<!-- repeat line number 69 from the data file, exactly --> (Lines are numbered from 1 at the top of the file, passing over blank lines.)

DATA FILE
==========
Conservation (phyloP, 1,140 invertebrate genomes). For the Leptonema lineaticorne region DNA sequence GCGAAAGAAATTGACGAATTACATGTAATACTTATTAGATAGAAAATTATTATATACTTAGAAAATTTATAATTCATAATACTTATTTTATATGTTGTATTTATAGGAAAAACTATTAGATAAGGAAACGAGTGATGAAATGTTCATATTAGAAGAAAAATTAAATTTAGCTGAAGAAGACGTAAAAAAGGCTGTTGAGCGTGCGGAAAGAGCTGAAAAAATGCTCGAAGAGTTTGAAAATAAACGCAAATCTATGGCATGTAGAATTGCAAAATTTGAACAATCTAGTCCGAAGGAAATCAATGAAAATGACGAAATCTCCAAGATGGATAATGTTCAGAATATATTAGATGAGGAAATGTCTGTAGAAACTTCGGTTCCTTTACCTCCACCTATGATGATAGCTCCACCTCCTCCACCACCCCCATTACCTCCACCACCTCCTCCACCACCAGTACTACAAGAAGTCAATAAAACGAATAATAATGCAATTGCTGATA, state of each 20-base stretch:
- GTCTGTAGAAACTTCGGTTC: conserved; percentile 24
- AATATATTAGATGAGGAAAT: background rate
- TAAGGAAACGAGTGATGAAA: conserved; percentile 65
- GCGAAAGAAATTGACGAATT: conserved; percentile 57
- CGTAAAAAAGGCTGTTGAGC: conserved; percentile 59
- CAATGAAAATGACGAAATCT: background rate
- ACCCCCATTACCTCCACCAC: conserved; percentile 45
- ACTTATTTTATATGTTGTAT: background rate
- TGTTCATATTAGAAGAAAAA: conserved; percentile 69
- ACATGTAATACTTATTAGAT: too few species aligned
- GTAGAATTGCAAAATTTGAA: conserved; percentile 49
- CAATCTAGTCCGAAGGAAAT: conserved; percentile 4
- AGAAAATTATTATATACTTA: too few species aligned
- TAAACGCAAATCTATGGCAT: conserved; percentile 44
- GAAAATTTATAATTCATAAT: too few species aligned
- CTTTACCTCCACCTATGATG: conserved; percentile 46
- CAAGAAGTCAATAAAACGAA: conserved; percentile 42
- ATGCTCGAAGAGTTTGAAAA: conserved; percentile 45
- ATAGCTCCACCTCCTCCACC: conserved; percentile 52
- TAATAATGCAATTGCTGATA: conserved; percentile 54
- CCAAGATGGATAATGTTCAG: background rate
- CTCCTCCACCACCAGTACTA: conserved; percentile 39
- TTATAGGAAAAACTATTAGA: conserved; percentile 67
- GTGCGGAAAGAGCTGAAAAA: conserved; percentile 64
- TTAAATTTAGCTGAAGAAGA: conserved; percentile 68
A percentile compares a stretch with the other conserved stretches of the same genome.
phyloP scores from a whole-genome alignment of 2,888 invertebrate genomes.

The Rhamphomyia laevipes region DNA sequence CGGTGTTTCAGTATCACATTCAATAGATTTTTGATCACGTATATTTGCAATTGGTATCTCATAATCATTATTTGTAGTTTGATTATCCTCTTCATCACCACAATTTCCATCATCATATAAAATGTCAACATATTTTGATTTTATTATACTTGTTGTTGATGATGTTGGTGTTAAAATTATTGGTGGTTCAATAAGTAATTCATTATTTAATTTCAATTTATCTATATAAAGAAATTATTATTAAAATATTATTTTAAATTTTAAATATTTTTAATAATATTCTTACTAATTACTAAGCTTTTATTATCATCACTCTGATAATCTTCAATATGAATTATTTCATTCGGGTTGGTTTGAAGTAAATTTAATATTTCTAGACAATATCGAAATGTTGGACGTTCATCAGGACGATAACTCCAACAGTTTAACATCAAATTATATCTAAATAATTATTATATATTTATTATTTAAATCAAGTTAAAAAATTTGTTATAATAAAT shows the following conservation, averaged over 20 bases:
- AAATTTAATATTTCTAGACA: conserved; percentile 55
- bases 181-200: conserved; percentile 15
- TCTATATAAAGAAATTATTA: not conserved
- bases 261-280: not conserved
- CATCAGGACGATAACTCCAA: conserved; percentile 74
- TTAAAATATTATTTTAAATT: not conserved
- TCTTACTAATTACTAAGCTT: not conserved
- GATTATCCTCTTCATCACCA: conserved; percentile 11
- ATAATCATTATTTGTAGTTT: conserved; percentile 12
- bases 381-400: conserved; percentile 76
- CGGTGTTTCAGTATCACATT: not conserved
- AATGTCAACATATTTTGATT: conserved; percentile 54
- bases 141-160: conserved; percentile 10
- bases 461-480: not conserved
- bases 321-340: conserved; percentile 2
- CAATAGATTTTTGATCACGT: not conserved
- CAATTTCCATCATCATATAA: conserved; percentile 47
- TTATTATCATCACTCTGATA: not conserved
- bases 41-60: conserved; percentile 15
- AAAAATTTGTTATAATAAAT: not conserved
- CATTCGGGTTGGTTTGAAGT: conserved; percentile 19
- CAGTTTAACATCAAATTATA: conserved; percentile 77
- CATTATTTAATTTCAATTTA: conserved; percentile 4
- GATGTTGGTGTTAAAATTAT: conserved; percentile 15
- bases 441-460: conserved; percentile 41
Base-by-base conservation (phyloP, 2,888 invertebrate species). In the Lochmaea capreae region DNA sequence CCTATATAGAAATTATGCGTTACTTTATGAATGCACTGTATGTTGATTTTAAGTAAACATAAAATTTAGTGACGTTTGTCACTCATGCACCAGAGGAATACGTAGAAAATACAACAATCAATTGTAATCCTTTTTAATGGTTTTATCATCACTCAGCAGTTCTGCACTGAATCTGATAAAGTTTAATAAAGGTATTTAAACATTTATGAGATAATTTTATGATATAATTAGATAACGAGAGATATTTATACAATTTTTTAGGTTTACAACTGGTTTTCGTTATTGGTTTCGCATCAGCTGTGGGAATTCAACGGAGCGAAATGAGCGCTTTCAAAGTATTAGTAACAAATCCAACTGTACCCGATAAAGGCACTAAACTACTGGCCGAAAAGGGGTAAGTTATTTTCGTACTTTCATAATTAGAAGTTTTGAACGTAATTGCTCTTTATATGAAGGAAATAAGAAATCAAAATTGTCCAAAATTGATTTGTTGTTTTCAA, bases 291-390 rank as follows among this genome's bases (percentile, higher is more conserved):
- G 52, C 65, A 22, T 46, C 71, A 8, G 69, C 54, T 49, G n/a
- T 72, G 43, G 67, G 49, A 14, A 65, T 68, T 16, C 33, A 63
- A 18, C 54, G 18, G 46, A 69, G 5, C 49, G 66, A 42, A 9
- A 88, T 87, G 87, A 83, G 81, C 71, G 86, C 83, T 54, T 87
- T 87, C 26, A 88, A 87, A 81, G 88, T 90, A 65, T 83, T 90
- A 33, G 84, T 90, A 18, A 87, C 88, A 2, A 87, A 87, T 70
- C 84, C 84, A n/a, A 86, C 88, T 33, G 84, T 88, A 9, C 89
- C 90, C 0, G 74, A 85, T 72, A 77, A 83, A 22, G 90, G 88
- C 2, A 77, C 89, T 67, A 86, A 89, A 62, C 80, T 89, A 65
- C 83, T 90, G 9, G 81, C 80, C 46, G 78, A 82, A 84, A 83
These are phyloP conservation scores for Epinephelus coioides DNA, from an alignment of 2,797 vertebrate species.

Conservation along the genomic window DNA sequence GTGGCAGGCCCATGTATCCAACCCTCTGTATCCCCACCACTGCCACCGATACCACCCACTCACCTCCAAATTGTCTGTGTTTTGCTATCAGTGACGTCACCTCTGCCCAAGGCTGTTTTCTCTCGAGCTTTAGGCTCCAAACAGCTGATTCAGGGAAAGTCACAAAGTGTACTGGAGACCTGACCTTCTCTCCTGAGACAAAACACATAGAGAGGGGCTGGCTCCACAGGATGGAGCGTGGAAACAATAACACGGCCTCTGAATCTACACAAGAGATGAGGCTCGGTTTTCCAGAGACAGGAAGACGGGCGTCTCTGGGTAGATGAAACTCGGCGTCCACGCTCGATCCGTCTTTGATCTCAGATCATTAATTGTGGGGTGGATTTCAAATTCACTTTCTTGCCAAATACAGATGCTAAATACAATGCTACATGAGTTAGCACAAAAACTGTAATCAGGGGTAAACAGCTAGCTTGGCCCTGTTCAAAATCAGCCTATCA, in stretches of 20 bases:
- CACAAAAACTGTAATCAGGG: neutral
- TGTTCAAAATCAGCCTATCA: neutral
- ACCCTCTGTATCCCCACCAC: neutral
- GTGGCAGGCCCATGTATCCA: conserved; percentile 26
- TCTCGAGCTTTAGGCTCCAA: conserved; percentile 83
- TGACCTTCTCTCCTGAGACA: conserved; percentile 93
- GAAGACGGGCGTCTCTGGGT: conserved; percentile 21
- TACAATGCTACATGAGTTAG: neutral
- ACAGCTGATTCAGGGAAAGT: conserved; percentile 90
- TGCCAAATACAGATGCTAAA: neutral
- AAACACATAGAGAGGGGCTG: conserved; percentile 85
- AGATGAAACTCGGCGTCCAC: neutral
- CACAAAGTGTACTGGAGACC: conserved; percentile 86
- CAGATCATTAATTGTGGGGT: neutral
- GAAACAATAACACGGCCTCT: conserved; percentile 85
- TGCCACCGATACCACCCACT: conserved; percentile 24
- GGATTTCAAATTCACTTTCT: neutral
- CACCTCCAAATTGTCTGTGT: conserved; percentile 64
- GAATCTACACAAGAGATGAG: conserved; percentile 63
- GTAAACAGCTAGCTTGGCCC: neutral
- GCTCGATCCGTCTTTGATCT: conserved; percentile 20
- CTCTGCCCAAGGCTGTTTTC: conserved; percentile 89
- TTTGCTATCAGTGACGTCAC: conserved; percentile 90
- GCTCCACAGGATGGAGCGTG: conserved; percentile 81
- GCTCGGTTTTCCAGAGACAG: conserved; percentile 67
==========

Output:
- TGTTCAAAATCAGCCTATCA: neutral